Robert McCrum in the Observer says Hitchings “has been suffering from a mild case of anglophilia for some years ... Now, he has succumbed to a full-blown case of anglomania, a study of English social behaviour through the ages whose title – Sorry! – suggests that he knows his affliction is both contagious and untreatable.” McCrum sees this as part of “the agonies of the ‘British’ question. The catalogue of commentarians who have been driven to the edge of insanity by this topic is long and distinguished ... The English have never ceased to find themselves, and the complexities of their island inheritance, fascinating.” For McCrum, “the best parts of Sorry! are when Hitchings re-examines the English ‘manners’ of, for example, Samuel Pepys, Lord Chesterfield, who invented ‘etiquette’, Edmund Burke, or Fanny Trollope (Anthony's mother) and her entertaining strictures about the vulgarity and self-belief of Americans.” However, “as his exposition of English manners, and why we behave the way we do, approaches the present day, the rigour of Hitchings's absorbing analysis starts to break down as he becomes distracted by myriad contemporary issues and concerns ... His research becomes impressionistic and personal.” It is concluded that “Hitchings has made a bold, entertaining, and often imaginative, assault on a fundamentally impossible subject. Perhaps in writing Sorry! he will have found a cure for his affliction.”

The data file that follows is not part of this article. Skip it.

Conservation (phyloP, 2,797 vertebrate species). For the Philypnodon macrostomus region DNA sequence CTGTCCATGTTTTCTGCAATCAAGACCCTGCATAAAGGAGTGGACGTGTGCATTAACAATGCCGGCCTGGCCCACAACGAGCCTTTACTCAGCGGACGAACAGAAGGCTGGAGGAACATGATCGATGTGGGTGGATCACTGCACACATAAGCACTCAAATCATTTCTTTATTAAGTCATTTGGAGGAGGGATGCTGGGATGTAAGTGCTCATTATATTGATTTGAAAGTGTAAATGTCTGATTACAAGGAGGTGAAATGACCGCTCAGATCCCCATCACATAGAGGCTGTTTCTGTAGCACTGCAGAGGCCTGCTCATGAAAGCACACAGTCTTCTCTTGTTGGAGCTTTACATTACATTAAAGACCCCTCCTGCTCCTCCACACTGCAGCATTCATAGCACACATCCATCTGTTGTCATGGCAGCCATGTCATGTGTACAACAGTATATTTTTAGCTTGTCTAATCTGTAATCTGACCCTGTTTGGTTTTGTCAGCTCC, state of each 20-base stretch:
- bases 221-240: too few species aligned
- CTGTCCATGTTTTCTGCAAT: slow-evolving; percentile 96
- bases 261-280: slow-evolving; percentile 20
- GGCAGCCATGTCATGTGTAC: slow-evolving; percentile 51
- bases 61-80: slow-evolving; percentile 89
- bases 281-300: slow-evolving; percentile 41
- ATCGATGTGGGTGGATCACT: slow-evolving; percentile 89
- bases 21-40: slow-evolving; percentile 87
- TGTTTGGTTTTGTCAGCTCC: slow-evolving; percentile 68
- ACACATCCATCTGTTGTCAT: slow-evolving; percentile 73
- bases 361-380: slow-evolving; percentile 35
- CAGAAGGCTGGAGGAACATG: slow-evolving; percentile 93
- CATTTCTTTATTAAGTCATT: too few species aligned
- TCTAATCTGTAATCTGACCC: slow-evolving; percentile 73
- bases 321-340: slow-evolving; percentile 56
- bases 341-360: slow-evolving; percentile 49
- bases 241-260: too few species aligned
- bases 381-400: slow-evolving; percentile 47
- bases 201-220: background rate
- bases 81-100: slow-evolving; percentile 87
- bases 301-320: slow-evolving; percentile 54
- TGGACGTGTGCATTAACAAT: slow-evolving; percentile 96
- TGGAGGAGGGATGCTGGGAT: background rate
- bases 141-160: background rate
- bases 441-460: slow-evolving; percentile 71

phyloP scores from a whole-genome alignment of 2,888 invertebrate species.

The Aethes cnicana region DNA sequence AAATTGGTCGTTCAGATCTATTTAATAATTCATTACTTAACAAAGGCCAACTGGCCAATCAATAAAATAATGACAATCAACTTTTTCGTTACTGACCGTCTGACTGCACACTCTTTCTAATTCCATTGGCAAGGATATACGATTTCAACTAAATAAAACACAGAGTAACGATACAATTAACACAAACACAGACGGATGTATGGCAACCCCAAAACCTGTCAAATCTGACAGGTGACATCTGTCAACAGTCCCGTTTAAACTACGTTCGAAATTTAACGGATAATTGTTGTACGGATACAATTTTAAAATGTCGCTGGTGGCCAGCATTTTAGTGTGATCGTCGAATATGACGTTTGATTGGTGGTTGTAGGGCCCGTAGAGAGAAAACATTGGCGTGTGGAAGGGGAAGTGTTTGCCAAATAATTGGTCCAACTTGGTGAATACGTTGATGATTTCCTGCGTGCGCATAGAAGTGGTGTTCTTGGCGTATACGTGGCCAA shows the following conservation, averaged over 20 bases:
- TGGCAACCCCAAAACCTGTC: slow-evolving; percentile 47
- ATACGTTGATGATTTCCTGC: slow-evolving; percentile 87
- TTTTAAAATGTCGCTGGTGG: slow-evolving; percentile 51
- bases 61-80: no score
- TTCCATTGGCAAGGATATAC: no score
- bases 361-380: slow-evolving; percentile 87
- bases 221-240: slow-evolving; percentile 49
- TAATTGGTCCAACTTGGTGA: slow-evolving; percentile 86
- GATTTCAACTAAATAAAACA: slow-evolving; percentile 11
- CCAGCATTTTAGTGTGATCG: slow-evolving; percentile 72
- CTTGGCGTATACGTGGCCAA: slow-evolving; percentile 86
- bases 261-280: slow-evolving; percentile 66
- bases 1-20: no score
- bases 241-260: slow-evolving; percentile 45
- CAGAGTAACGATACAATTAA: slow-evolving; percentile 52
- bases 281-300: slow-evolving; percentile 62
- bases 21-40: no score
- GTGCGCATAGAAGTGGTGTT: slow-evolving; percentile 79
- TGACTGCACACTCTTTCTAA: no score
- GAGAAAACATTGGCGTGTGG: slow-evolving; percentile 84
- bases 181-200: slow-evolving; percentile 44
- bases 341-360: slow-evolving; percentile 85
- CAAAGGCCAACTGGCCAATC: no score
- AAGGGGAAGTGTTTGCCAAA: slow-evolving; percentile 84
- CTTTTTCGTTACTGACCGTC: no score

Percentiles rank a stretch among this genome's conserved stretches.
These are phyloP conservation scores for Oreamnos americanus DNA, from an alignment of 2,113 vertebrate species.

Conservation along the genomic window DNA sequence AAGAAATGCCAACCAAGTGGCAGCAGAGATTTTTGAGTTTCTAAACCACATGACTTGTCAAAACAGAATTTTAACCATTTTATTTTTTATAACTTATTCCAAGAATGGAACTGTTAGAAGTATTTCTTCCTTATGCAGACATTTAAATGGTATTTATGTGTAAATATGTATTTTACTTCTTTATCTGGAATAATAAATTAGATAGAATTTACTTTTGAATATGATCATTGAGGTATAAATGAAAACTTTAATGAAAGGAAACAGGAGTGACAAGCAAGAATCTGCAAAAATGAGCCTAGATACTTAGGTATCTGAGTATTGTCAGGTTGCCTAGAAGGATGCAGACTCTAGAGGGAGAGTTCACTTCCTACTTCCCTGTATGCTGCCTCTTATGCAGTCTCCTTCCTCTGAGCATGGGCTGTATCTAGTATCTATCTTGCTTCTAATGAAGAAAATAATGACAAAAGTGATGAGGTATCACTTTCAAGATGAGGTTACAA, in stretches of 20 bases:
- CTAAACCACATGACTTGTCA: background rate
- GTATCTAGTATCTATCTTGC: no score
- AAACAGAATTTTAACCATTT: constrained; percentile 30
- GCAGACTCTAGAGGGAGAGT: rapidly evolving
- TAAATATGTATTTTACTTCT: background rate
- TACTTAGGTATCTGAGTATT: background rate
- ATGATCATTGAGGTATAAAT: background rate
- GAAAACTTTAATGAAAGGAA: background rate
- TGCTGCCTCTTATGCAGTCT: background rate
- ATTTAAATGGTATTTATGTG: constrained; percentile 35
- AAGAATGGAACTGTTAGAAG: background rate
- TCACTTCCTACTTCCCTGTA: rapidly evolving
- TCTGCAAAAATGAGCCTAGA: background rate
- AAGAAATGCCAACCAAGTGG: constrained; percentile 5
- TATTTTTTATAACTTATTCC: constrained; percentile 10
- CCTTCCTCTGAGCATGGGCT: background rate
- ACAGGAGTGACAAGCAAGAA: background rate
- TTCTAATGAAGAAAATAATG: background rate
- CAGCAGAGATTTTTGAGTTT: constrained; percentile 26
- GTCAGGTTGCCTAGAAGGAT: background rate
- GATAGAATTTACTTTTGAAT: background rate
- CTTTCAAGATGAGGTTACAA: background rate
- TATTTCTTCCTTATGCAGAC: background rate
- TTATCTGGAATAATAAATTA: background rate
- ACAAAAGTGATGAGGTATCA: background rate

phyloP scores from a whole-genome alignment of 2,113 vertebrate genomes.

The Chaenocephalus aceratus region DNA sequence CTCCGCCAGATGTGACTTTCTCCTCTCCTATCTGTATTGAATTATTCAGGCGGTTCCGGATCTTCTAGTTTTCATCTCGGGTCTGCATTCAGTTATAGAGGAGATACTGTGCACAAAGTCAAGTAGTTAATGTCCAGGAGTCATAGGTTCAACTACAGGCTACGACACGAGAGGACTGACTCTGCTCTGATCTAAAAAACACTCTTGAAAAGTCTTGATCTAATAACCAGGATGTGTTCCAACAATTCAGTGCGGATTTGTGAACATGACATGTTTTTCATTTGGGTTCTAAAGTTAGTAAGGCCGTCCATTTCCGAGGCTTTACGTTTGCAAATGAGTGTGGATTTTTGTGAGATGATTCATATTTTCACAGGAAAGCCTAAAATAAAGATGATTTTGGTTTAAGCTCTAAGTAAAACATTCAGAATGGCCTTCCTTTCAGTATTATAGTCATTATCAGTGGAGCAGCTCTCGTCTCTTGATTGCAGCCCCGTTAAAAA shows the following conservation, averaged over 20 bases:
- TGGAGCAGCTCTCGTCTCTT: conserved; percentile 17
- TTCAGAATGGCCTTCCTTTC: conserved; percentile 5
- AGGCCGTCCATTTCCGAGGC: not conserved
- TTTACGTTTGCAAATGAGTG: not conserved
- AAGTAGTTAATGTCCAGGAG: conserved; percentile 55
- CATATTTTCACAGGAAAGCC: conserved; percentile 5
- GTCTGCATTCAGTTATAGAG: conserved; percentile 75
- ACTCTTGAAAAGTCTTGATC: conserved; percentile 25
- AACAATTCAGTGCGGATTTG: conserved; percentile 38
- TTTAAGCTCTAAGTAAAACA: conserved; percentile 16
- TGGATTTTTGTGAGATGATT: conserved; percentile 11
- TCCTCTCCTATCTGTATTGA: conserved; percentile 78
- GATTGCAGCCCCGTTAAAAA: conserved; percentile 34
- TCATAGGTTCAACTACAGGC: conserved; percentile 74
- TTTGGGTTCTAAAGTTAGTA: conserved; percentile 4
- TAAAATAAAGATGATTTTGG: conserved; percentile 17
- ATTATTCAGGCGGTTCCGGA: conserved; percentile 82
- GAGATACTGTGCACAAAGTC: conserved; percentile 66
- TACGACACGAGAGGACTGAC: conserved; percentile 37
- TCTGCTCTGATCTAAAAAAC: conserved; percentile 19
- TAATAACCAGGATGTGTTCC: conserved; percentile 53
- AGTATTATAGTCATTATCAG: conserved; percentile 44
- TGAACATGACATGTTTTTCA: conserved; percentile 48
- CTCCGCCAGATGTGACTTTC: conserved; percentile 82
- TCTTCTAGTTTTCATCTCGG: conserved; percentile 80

Simon Heffer in the New Statesman finds Sorry! “an undisciplined book.” It “lapses into social history or rudimentary sociology , not exploring manners as such as asking why communities are less cohesive than they used to be.” Heffer criticises the way in which “Hitchings introduces little chats with passers by... And there is a lot about the US, which as far as I remember is not in England at all and not even in many cases a useful point of comparison.” Heffer comments “there are some interesting observations and facts in this book...But - if its not rude to say so – it should have been better edited and about half as long.”